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Патент USA US2126786

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Patented Aug. 16, 1938
2,126,786
UNITED STATES PATENT. OFFICE
2,126,786
METHOD OF MIELTING AND CASTING MAG
NESIUM AND ALLOYS' RICH IN MAGNE
SIUM
Leopold Lasch and Georg Schichtel, Radenthein,
Austria, assignors to American Magnesium
Metals Corporation, Pittsburgh, Pa., a corpo
ration of Delaware
No Drawing; Application September 16, 1936,
Serial No. 101,083. In Austria October 7,
1935
'3 Claims. v(Cl. 75-67)
The invention relates to a method of melting by applying to the melting or molten metallic
magnesium and itsv alloys and handling such ma
material practically anhydrous solid organic sub
terial in a molten condition.
The main object of the invention is to provide
5
a simple and commercially practicable process for
‘ protecting the magnesium and its alloys against
the action of air during the melting and the sub
sequent handling of the molten batch of metal,
without contaminating the melt with foreign
10 body.
Another object is to provide a method of the
above indicated character whereby magnesium
and its alloys‘may be melted without taking up
even traces of impurities which would give rise
15 to corrosion of the compact metal resulting from
the melt.
In melting down magnesium or alloys rich in
magnesium in the presence of air, the magnesi
um catches ?re unavoidably during the melting .
process, with the formation of oxides and nitrides.
The consequence is not only an appreciable loss
of metal but also the danger that, on the pouring
of the metal burning in the crucible, portions of
the oxides and nitrides formed on the ‘surface of
25 the melt ?nd their way. into the casting, with the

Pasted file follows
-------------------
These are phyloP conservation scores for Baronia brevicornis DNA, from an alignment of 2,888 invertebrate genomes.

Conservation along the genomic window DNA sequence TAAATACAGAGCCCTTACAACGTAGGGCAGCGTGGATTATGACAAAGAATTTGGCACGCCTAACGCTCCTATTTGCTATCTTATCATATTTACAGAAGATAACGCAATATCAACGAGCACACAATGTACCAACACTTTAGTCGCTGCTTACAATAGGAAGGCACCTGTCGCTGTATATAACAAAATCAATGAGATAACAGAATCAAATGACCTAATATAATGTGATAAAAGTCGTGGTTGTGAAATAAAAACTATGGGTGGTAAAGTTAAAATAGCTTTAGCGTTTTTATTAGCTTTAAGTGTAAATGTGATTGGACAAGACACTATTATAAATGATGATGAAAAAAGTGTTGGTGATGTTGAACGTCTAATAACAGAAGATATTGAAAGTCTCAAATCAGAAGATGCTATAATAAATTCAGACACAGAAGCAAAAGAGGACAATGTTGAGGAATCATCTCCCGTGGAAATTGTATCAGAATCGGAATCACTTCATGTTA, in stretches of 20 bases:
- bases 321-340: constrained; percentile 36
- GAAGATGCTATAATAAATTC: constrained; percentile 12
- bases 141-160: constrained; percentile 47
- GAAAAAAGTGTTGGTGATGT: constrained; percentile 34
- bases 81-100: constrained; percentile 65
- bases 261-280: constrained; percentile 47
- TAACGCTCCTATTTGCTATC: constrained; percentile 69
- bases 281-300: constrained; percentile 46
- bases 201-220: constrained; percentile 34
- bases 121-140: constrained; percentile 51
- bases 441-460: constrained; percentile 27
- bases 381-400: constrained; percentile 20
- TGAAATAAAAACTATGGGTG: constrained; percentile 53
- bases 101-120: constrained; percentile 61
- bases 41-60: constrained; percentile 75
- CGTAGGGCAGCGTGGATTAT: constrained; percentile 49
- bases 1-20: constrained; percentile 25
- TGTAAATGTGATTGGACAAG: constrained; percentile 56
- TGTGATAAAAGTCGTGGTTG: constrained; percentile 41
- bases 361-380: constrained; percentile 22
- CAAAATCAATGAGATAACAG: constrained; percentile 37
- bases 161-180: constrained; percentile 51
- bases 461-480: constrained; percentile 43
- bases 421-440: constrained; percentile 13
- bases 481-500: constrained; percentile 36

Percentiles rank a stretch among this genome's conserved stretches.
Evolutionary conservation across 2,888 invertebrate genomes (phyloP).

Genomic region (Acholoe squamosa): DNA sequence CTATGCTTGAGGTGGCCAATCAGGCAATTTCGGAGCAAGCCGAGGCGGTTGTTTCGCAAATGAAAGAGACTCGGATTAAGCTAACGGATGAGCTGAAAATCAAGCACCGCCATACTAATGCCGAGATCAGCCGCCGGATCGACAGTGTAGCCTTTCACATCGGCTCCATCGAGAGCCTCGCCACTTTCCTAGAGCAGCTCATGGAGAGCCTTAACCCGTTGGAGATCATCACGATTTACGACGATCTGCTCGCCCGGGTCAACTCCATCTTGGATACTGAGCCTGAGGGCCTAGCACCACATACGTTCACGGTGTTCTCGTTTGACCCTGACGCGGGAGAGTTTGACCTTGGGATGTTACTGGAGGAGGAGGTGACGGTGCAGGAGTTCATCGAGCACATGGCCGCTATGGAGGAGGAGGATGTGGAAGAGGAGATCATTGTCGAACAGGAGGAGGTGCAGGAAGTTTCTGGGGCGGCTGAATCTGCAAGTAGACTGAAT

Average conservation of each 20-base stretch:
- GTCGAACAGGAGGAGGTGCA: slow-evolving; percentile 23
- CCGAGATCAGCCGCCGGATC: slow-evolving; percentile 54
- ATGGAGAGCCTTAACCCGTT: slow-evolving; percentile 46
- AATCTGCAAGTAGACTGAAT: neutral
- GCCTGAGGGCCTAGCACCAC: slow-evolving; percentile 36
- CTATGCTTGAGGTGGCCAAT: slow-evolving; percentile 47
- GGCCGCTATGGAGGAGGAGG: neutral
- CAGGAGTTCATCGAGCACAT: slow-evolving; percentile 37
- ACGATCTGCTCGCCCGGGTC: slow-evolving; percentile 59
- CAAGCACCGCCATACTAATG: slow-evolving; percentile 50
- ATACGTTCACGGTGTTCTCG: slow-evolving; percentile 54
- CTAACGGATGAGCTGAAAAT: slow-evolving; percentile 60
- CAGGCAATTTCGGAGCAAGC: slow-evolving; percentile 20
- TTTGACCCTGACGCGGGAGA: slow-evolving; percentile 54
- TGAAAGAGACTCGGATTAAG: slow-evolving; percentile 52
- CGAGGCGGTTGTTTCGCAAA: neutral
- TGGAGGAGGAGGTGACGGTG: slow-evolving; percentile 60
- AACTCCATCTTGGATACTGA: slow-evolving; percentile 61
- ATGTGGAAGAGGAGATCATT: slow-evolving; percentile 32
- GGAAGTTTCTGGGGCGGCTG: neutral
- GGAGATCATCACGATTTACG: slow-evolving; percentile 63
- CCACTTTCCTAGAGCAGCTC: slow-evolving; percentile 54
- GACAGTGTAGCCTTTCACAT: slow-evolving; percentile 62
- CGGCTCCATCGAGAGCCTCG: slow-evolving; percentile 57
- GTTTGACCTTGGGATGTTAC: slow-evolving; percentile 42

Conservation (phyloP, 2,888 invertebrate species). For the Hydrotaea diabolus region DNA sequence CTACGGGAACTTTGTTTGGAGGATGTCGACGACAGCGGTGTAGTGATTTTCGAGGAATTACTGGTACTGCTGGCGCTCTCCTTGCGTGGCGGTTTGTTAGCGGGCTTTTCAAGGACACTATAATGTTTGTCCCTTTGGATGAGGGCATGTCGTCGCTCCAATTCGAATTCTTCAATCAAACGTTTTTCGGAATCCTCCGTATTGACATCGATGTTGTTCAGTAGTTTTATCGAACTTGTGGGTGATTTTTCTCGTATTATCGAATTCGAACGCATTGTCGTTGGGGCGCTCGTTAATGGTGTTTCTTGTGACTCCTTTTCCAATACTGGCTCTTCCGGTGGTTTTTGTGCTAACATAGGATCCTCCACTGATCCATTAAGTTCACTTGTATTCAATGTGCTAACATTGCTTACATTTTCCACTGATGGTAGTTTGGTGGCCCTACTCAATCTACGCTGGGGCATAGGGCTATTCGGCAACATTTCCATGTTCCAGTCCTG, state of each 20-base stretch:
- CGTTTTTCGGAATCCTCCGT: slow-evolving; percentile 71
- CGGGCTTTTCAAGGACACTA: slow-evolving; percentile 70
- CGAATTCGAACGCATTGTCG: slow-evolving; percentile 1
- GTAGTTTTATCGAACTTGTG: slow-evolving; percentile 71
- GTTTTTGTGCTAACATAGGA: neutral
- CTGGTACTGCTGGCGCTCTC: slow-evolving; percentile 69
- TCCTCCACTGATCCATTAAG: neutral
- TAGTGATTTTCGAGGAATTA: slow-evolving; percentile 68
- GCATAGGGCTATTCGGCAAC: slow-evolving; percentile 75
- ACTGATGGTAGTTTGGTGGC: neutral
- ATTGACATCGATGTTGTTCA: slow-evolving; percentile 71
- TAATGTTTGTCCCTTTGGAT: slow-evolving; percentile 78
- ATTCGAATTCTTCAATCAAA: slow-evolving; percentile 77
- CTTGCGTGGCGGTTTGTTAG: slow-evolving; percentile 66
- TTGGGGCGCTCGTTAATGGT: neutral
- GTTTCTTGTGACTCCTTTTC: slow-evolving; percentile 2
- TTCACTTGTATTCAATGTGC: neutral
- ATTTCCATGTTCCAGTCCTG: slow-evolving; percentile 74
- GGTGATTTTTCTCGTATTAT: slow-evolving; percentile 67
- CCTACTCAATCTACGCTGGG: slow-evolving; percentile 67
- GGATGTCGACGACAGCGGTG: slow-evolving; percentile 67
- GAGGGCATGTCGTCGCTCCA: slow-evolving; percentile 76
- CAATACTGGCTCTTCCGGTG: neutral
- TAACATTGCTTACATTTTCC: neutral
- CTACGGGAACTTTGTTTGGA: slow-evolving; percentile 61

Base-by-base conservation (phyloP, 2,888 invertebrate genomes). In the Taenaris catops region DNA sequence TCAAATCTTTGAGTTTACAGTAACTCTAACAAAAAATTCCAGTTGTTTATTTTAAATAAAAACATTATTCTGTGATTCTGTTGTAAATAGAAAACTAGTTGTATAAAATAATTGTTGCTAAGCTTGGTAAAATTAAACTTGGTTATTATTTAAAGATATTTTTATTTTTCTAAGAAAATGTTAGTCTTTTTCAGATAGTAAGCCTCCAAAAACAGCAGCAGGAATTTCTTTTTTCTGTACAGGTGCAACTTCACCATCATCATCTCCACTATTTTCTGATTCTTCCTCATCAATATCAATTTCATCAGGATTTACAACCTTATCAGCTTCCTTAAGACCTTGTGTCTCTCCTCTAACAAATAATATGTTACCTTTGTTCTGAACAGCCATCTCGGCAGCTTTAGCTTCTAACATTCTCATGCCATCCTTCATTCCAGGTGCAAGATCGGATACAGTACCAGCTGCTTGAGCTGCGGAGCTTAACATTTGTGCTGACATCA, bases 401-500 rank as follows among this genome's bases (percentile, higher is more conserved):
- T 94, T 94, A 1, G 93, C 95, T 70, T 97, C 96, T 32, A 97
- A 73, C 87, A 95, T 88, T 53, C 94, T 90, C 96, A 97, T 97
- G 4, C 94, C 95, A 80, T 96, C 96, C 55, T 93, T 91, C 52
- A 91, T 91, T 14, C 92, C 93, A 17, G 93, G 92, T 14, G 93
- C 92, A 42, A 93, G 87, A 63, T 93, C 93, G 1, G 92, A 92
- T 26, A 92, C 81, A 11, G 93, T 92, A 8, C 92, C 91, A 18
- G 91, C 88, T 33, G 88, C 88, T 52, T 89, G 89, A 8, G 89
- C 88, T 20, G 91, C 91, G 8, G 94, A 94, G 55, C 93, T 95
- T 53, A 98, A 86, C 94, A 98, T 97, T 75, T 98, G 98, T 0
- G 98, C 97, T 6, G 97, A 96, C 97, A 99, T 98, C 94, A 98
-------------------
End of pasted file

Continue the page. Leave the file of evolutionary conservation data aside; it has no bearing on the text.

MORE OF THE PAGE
result that the mechanical properties of the cast
ing are deleteriously affected.
Hitherto this drawback has been combatted
by either applying mixtures of salts to the sur
face of the melt, which salts are fused at the
working temperature, or working in tightly closed
crucibles with the exclusion of air, with the view
of preventing the action of the air upon the
material. Since the second of these expedients'
requires the use of means which are not avail
able to the majority of foundries it has been as
a rule necessary to have recourse to covering
V40
stances which burn with the formation of a
froth inert to magnesium, and which yield, on
carbonizatlon, a hard crust of a nature not to
become wetted by molten magnesium. This be
havior leads to the ?nal result that a protective
covering becomes formed over the entire surface
of the melt. These substances protect the molten
metal from the action of the air'first by means 10
of the evolved combustion gases, then by the for
mation of froth, and ?nally by means of the
resulting solid crust which does not become wet
ted by the liquid metal beneath it. Substances
particularly well suited for this purpose are the 15
following: Asphalt, casein, horn meal, and sugar,
which may be used individually or in various mix
tures. The substances used are strewn in the
form of powder upon the melt, whereupon the
process outlined above proceeds, up to the for 20
mation of the solid protective crust, in the course
of a few seconds. It is advisable to increase the
specific gravity ‘of these substances by the addi
tion of inorganic chlorine-free compounds of
higher specific gravity, which have no deleterious
effect upon the molten metal, examples being
?uorspar and dead burned magnesite.
'
Before pouring, the coating is detached from
the rim of the crucible and the metal poured
from beneath the coating. The coating ?oats on 30
the metal without crumbling. When the start
ing material used is free from chlorine there are
obtained in this manner castings or ingots which
are entirely free from chlorine, that is to say in
,dustrial material with which there is no danger
whatever of corrosion resulting from local chlo
ride inclusions. At the same time losses by burn
over the surface of the metallic material by the ing are reduced to a minimum, since burning of
‘
use of fused salt mixtures‘. Nowthese salt mix--. the melt cannot occur.
tures consist mainly of chlorides or containthe ‘v , In practlsingthe method, for example, a mix
same in preponderating amounts. Now, small _‘tl11‘8 of one part. by weight of pulverulent horn